When I arrived to interview Fury for BT Sport in Big Bear, I did so behind an SUV with a USADA tester. It was, back then, Fury’s fourth test in camp and that was weeks ago.
Why there was extra testing has not been significantly explained. Everyone in boxing knows VADA is the gold standard and has a far higher success rate than USADA who, according to a study by Thomas Hauser in September had found one reported positive from 1,501 tests.
Andy Foster of the California State Athletic Commission said via email: “Both Mr. Wilder and Mr. Fury are enrolled in VADA as it relates to the WBC. In addition, the promoter, TGB promotions has contracted with VADA for additional random testing (at significant expense) to ensure that both athletes are drug free when they box in Los Angeles on December 1st. The results of the tests will be sent directly to the California State Athletic Commission. The Commission is pleased that TGB promotions went to this extent to ensure both fighters are on a level playing field.”
VADA is submitting the results directly to the CSAC, but USADA is also testing and have so far not shared their results with the CSAC, according to Foster.
However, Foster would be able to get results from the testing labs either at UCLA or in Salt Lake City, one would imagine.
Drug testing is a niche subject in boxing. The attitude of some journalists is as cavalier as some of the fighters. It is just accepted that it is another grey area in a sport full of them, and no matter what happens and who tests positive the sport is incapable of giving itself more black eyes than it’s accumulated in more than 130 years.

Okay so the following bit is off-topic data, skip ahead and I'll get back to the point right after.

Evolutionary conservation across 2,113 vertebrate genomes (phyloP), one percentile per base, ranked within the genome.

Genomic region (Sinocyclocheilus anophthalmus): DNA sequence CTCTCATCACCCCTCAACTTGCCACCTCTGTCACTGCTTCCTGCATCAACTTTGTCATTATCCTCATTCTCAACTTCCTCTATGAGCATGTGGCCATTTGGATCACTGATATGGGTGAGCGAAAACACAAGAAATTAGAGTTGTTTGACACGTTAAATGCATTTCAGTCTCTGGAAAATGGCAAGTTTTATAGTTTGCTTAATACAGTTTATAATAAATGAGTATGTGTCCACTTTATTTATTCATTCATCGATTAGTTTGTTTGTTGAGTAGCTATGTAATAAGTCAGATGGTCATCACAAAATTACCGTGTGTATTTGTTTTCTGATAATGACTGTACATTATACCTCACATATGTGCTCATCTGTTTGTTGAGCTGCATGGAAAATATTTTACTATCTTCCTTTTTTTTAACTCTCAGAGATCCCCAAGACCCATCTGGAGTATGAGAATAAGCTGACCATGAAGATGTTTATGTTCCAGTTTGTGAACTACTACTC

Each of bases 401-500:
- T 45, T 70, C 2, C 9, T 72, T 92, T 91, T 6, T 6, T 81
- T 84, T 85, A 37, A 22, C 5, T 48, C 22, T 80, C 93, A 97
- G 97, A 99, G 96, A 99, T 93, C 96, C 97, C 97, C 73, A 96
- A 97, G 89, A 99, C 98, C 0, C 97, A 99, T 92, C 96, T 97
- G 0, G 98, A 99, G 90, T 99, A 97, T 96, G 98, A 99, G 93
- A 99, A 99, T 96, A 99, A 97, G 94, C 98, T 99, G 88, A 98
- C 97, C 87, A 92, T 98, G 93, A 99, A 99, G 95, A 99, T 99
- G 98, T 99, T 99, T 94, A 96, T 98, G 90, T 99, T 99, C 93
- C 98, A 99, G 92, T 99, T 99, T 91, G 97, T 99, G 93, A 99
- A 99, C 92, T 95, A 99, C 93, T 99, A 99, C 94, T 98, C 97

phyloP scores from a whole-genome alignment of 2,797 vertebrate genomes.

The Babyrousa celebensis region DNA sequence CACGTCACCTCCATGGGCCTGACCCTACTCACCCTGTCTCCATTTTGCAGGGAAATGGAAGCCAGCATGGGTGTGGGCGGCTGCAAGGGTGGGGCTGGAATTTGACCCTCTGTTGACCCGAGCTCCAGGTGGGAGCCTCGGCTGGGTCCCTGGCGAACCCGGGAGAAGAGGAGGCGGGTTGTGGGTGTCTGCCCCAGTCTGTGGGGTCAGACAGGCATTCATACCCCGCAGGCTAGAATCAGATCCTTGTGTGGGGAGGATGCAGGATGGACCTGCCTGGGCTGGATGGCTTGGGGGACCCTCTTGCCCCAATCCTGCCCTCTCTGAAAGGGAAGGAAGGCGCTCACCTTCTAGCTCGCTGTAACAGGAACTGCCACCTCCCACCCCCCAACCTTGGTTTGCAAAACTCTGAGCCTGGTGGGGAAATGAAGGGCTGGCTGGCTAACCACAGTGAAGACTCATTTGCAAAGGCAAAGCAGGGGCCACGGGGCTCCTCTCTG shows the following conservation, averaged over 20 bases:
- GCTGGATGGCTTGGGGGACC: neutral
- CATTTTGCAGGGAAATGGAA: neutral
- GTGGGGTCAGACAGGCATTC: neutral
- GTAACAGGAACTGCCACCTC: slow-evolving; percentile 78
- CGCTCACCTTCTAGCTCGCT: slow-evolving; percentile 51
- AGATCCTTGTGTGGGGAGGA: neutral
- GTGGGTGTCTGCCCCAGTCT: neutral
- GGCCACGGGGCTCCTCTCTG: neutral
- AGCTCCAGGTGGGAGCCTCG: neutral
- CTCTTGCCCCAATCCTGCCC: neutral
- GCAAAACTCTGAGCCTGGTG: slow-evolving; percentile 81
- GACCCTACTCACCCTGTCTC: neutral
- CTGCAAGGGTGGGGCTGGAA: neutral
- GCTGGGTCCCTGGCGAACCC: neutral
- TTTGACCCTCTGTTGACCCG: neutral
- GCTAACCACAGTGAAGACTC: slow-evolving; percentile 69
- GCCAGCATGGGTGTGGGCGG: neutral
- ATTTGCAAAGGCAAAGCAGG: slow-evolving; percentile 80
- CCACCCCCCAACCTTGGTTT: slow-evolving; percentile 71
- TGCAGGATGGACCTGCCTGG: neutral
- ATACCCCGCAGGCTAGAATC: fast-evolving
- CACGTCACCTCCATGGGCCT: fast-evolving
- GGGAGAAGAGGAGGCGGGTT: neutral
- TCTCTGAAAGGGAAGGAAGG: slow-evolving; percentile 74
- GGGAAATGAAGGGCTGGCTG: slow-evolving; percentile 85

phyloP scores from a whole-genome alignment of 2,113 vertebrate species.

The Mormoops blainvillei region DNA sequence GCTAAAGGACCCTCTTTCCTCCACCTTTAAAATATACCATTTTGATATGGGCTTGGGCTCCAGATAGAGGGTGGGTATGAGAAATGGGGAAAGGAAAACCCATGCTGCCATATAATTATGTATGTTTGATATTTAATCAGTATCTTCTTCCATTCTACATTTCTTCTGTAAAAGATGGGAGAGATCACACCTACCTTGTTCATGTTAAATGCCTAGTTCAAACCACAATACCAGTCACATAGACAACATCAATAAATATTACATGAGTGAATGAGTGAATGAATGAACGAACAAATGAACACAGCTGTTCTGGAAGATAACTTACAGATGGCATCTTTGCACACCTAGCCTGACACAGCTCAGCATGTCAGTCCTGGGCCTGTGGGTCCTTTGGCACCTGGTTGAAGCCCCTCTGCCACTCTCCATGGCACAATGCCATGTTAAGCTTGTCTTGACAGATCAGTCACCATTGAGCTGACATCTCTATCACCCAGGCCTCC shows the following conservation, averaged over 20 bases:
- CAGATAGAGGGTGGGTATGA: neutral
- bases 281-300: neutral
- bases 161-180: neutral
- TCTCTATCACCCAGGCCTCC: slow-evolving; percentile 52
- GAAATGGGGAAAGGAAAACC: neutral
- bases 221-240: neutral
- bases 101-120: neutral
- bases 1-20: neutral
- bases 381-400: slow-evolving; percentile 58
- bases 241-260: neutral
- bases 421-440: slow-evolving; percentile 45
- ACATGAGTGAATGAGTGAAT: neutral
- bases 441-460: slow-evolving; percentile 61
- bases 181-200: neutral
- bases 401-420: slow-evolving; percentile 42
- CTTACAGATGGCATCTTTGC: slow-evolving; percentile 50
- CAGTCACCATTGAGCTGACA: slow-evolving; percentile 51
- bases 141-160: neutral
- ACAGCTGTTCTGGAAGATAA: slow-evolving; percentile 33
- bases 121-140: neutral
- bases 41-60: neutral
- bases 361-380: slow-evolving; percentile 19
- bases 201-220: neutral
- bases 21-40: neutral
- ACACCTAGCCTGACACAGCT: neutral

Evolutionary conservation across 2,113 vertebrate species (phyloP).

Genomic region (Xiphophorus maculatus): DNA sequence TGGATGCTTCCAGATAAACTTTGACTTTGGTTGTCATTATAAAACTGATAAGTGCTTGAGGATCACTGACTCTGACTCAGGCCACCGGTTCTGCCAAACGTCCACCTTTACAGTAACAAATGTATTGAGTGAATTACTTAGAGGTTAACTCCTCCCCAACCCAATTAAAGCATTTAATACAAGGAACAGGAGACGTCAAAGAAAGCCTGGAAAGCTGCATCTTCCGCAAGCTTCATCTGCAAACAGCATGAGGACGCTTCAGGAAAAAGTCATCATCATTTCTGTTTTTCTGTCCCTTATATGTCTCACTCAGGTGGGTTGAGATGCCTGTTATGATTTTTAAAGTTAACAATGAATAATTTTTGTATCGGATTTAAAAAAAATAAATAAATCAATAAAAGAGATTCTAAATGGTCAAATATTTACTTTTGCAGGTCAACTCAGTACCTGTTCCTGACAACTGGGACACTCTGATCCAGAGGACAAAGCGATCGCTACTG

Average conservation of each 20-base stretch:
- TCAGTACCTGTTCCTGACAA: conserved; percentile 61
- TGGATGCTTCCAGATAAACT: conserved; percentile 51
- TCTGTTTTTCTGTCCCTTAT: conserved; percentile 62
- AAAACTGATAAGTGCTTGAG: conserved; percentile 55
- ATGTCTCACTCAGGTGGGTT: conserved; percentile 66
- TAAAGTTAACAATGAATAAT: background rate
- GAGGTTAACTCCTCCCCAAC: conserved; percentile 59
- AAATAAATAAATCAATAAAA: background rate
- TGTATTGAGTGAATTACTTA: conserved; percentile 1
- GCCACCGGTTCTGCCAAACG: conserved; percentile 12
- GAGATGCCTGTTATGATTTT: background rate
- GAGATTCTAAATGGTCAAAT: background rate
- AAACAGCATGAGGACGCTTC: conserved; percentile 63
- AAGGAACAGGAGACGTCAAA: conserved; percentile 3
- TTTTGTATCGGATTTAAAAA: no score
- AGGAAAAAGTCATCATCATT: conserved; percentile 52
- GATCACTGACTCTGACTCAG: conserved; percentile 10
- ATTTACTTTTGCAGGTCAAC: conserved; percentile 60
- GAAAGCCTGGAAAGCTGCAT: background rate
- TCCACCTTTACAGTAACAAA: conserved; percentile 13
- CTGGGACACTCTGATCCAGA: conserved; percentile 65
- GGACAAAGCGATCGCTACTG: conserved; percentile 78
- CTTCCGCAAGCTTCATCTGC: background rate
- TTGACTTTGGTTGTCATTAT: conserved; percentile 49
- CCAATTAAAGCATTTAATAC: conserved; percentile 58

And with a fight like Wilder-Fury, that has captured mainstream attention, a niche subject in a niche sport is not of huge interest to the guys and girls writing the biggest checks.
And it will be the prize ring where all eyes will be staring on Saturday night in Los Angeles, not into empty plastic cups or testing laboratories.
There is also a large sweeping of encouraging public sentiment behind Fury, certainly in the UK. It reminds me of the groundswell of positive wishes Ricky Hatton received before he was toppled in his comeback fight against Vyacheslav Senchenko in 2012, three years after the Manchester idol had previously fought. Ironically, Hatton will be part of Fury’s entourage in LA. He, too, had abused his body in binges of food, drink and drugs, fuelled by depression and resulting in near death experiences at his own hand, like Fury. Hatton’s ravaged body ultimately saw him succumb to a taste of his own cruel medicine, a bodyshot defeat.
Wilder-Fury contest is fascinatingly poised. Of course, you have some who think Wilder will walk through the challenger and others who believe Fury will trick his way to a bamboozling decision, but that’s why we fight the fights.
Sure, after Saturday night the ball will be back in Joshua’s court and his April 13 date in Wembley will be the centrepiece in the next chapter of the heavyweight narrative, but let’s enjoy this while we have it.
It may have come sooner than we thought. Perhaps it has come too soon for Fury. But it’s here and in a sport in which the right amount of marinade is a strip of bacon under the grill for an hour, let’s enjoy what we have on our plate.